One of the most fascinating aspects of cat biology is that, from the two-pound black footed cat to the five hundred pound tiger, cats of all variations have one common theme. When you have a cat in your house you live with the essence of a tiger.
The classification of felids has been a long and bitter debate among taxonomists. The various classification schemes have been based on an array of morphological, behavioral, and genetic characteristics including vocalizations, shape and size, cranial dimensions, foot and nose morphology, hybridization records, karyotype, and most recently DNA analysis. Each wild cat species also has a classification with the International Union for Conservation of Nature (IUCN) and the Convention on International Trade in Endangered Species of Wild Fauna and Flora (CITES). Read more about IUCN and CITES here.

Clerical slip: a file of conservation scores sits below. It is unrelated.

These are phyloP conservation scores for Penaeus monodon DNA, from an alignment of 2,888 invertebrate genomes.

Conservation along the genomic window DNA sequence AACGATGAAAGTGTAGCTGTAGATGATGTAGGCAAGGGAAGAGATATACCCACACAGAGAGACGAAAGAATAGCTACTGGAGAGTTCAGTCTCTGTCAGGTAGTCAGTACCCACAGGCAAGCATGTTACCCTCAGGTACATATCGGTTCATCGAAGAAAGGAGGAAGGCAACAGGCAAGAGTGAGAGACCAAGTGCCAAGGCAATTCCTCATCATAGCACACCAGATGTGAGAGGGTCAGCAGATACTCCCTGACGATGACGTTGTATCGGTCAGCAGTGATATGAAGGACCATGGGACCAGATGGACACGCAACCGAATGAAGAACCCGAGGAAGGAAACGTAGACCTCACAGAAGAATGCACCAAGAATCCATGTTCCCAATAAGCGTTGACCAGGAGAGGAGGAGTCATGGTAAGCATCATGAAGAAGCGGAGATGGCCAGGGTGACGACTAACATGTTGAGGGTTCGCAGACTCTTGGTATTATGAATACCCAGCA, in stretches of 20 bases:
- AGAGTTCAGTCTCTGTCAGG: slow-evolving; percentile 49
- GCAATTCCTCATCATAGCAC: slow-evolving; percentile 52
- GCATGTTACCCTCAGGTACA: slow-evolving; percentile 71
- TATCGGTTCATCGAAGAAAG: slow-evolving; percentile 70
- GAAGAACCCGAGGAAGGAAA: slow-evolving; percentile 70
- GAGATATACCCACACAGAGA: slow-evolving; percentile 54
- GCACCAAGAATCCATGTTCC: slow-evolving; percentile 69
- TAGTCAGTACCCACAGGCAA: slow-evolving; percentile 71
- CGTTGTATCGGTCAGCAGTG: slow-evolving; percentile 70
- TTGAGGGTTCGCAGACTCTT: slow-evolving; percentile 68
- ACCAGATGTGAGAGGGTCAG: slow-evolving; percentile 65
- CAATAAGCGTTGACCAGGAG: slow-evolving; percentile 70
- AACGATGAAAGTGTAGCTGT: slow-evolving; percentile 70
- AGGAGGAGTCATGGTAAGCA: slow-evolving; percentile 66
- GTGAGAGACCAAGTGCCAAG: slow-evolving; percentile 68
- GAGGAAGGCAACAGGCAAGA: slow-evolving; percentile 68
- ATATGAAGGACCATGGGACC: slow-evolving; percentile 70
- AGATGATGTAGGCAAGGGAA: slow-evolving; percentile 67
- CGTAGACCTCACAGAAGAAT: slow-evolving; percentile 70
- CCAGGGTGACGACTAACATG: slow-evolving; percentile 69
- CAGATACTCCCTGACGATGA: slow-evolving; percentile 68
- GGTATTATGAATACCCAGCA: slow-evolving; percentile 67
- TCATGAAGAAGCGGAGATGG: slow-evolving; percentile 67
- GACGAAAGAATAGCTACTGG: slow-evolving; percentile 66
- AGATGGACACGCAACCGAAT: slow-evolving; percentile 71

Fé-li-dé - a cosmopolitan family comprising lithe bodied carnivorous mammals having often strikingly patterned fur.
• Lithe and agile soft-furred body
• Acute vision and hearing, sense of smell
• Claws and teeth adapted for tearing and grasping
• Short faces, small broad skulls
• Ears erect and rotate readily to pick up sound
• Paws well padded -forefeet 5 toes, hind feet 4 toes
• Digitigrades - walk on toes with back part of foot raised
• Claws sharp and retractile except cheetah
• Hunt in dim light - stalk - Lie in wait
• All except lion - serially monogamous
Photo courtesy of Gemma Gylling